College Student 101: Help Take Care of Your Eyes with These 5 Tips

While college is often a positive experience, it can also take a take a toll on students’ eyes. From intense screen time to late study sessions and nights out with friends, prioritizing eye health may not always be top of mind. While parents may not be there to oversee their children when they’re away at college, they can still share important tips to set them up for success.

Whether you are a student or a parent, Dr. Heidi Pham Murphy from Visions Optometry in Sacramento, CA, has a few ideas, as she regularly meets with college students in her practice and offers proper eye care tips.

“Often I see college aged patients come to my office who don’t realize how important it is to prioritize their eye health,” said Dr. Pham Murphy. “Missteps like not properly cleaning your contact lenses could have long-term consequences. There are a number of tips college students can follow to ensure they’re set up for success as they head back to campus.”

Parents, share these 5 eye health tips with your college kids:

1. Give your eyes a contact lens that delivers exceptional visual clarity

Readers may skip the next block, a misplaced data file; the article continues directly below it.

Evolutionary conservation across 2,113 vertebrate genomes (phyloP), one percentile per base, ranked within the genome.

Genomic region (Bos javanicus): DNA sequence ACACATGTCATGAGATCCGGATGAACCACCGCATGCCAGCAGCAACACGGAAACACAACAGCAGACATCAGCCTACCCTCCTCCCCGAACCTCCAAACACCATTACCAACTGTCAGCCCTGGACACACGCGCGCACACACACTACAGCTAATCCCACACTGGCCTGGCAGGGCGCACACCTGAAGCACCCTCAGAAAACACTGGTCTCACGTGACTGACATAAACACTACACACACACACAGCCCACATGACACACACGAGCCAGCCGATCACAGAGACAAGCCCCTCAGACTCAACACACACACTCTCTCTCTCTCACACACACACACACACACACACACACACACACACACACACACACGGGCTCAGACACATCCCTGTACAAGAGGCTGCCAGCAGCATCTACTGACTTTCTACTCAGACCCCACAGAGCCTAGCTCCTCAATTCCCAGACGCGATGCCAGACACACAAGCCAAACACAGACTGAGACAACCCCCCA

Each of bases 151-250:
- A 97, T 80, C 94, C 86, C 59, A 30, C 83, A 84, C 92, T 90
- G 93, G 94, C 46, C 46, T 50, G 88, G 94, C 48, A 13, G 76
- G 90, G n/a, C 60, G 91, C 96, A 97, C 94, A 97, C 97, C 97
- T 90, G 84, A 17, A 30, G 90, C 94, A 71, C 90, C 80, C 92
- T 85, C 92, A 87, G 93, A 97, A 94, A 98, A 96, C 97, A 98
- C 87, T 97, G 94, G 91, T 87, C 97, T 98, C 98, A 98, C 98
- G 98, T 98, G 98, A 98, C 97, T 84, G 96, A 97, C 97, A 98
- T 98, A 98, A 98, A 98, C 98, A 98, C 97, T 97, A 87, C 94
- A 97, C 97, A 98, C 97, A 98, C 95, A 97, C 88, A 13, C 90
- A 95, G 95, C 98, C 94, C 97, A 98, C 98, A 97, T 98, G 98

80% of classroom learning is done visually and it’s no surprise that college students spend most of their learning time looking at digital screens. Blue-violet light is everywhere, coming from screens, fluorescent light and the sun and scatters more which may result in decreased visual clarity.*

If your student wears contacts, consider ACUVUE® OASYS MAX 1-Day which filters about 60% of blue-violet light.*

2. Follow the 20-20-20 rule

Follow the 20-20-20 rule: take a break every 20 minutes by looking at an object 20 feet away for 20 seconds. A great time to do this is on the walk between classes as it will give your eyes a break and prevent you from walking into someone else which can happen if you’re looking down at your phone.

When looking at a digital screen, you blink 60% less, which may lead to feelings of dryness and tired eyes. ACUVUE® OASYS MAX 1-DAY contact lenses are designed to provide visual clarity and all-day comfort, which is especially helpful when enduring those long days of college life!

Another great option is 1-DAY ACUVUE® MOIST contact lenses, which create a long-lasting cushion of moisture for 20 hours or more.

3. Simplify your busy schedule

College students live busy lives. They juggle academic and other activities ranging from class, studying, part-time jobs, and socializing with friends. The last thing college students want to worry about is the maintenance involved with cleaning their contacts each night.

For busy college students, daily disposable lenses are a great option. Each morning, pop on a new pair of contacts and take them off and toss in the trash at the end of the day. Replacing lenses each day decreases the incidence of adverse events associated with contact lens overwear. Make your parents proud. Spend less time worrying about your contacts and more time studying!

4. Prioritize your eyes day and night